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Congruence transformation

  1. Apr 21, 2004 #1
    i was reading goldstein (oscillations)

    in it, it is said that

    Va = (lambda)*Ta

    where V is the potential energy matrix, T is the kinetic eneregy matrix, lambda is an eigenvalue and a is the corresponding eigenvector(of displacement from equilibrium)

    and it is said that the matrix of eigenvectors A diagonalises the matrix V through a congruence transformation A'VA = L
    where L is the diagonal matrix with its diagonal elements as eigenvalues. and A' is the transpose of A. this equation is solved by taking
    |V-LI| = 0

    here I is the identity matrix and 0 is the zero matrix.
    but this secular equation is allowed only when the matrix A diagonalises V through a similarity transformation, isn't it?

    it is the equation
    Va = (lambda)*a

    which will yield
    |V-LI| = 0 and

    not the equation Va = (lambda)*Ta isn't it?
     
    Last edited: Apr 21, 2004
  2. jcsd
  3. Apr 21, 2004 #2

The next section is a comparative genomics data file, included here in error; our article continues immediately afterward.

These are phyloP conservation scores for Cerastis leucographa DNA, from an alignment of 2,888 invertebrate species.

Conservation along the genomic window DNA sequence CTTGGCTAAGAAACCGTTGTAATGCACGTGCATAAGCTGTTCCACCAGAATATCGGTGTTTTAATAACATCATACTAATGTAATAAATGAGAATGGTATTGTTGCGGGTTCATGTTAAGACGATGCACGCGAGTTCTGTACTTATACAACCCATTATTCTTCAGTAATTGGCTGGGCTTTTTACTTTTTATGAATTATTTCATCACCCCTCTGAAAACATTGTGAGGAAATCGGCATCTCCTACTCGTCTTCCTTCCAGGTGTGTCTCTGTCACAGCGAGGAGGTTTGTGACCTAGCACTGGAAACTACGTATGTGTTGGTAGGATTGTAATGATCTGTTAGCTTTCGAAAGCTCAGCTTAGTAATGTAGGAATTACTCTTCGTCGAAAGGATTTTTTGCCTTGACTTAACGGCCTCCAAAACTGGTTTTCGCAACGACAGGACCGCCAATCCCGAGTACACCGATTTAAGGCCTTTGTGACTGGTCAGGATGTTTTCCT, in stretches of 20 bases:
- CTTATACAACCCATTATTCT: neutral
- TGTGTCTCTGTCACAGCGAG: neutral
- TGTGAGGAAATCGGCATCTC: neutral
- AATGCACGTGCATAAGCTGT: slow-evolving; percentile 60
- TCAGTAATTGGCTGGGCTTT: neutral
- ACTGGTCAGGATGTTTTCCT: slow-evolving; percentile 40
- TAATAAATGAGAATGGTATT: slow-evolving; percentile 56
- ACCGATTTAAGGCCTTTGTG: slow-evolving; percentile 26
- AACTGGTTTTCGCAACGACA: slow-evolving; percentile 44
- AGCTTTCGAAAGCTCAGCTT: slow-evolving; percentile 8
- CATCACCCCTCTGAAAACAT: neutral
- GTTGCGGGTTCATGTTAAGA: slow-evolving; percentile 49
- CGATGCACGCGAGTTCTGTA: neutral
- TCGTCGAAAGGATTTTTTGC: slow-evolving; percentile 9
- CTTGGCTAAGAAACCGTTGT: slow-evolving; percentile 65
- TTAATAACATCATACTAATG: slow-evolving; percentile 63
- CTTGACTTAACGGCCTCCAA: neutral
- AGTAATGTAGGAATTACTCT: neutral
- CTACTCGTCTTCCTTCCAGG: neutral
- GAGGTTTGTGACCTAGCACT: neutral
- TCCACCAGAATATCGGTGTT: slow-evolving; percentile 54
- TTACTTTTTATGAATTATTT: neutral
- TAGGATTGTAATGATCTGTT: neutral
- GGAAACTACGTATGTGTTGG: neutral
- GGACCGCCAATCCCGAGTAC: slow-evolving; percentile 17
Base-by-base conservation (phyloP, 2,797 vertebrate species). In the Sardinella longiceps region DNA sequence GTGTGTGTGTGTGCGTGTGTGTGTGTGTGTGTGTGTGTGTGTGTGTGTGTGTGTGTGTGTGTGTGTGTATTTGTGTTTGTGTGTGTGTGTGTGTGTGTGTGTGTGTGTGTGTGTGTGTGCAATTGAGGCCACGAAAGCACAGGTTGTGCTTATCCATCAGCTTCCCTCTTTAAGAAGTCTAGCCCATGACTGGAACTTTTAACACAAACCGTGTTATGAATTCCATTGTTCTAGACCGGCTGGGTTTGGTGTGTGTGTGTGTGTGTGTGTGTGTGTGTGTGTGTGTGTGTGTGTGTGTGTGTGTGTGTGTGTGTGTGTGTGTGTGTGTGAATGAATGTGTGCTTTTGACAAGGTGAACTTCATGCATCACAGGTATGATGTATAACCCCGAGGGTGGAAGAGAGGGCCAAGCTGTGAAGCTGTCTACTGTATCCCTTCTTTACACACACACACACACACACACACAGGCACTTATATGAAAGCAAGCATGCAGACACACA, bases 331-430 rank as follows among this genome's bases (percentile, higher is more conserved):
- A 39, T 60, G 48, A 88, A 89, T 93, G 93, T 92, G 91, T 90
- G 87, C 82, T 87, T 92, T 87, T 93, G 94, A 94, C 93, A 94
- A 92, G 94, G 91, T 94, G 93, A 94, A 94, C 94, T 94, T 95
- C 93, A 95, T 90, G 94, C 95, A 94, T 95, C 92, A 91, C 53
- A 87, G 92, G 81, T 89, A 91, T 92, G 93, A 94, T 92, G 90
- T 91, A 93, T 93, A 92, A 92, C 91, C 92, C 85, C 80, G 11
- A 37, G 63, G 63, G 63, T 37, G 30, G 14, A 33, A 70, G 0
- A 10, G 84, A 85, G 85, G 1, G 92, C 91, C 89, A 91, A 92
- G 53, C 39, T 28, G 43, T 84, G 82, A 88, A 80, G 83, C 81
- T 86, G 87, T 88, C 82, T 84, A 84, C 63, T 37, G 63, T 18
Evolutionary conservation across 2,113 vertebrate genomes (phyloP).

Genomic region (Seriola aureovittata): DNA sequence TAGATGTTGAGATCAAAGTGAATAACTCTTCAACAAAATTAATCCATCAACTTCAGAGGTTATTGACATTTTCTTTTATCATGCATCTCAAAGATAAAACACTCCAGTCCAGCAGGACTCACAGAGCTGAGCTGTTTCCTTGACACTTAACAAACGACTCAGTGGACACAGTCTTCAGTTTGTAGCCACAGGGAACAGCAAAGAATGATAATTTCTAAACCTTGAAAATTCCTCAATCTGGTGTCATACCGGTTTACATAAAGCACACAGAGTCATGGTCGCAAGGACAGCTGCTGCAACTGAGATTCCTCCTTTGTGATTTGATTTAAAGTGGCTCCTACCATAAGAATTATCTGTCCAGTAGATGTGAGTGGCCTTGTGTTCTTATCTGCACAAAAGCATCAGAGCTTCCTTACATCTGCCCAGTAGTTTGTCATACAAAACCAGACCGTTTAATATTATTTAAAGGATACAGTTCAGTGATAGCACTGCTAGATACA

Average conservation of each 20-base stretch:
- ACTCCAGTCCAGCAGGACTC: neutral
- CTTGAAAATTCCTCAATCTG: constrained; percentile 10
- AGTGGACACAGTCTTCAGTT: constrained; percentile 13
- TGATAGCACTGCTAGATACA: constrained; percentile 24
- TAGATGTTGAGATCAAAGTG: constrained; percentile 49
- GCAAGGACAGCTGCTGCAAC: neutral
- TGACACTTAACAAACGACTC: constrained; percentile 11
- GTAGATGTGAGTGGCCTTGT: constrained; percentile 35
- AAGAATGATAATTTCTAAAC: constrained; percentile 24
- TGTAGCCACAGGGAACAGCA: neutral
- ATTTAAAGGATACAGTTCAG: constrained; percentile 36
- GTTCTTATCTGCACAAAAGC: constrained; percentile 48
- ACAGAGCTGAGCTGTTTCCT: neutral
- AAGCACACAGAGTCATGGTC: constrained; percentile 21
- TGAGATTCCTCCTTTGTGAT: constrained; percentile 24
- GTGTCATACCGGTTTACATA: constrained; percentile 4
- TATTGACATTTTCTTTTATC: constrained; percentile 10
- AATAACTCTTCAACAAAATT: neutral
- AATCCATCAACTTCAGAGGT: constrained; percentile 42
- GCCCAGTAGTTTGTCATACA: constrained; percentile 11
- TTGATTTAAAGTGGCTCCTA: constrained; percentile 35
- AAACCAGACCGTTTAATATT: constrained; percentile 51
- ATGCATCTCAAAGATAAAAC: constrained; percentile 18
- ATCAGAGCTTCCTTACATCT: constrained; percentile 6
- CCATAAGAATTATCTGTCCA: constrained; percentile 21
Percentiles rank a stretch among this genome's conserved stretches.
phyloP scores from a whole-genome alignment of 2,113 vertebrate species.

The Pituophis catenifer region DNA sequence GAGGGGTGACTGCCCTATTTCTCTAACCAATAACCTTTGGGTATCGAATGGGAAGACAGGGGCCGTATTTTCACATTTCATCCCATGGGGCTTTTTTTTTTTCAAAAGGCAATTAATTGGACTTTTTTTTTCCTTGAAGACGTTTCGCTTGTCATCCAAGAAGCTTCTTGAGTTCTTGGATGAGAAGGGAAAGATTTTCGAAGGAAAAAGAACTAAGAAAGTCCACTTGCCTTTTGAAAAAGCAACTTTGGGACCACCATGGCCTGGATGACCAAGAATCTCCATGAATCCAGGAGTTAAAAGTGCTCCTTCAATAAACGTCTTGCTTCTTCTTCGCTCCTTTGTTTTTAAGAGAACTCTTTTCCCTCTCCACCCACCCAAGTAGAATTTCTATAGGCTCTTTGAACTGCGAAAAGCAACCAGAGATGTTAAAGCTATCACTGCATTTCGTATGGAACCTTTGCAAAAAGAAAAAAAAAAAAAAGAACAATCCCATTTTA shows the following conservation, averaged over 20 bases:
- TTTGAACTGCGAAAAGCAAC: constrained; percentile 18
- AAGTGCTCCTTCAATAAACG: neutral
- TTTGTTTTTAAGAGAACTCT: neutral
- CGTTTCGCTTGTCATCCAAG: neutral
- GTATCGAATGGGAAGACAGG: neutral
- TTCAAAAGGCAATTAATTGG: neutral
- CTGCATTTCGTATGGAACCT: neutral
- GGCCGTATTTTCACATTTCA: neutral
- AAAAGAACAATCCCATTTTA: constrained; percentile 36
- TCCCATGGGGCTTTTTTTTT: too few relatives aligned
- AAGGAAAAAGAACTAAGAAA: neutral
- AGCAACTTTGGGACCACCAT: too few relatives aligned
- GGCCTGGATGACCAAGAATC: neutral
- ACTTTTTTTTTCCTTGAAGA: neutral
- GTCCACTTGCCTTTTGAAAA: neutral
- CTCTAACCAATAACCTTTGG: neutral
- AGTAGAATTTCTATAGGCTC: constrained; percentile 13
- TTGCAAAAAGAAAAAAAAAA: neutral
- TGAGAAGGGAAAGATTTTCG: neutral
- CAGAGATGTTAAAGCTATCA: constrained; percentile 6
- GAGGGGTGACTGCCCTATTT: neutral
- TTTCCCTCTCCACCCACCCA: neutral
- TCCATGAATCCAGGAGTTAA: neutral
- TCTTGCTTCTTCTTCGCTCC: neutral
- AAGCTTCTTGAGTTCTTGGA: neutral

HallsofIvy

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    Staff Emeritus
    Science Advisor

    Yes, that's true. IF a matrix has a "complete set of eigenvectors" (there exist a basis for the vetor space consisting of eigenvectors of the matrix), THEN the matrix A, having those eigenvectors as columns, diagonalizes V: A-1VA= L. Notice that I used A-1 rather than A'. Of course, if we can construct an orthonomal basis of eigenvectors, then A will be an orthogonal matrix and A-1= A'.
     
  4. Apr 22, 2004 #3
    it's true that A diagonalises V .

    but my question is:

    since a'Ta = 1 , and not a'a = 1 ,( so that a is not orthogonal)
    isn't A' not equal to (A inverse)??

    ......by the way, how did you write (A inverse )...the mathematical way?!
     
  5. Apr 23, 2004 #4
    can somebody help me? i have no one to discuss things with as i am studying physics on my own...that's why i put up the question here
     
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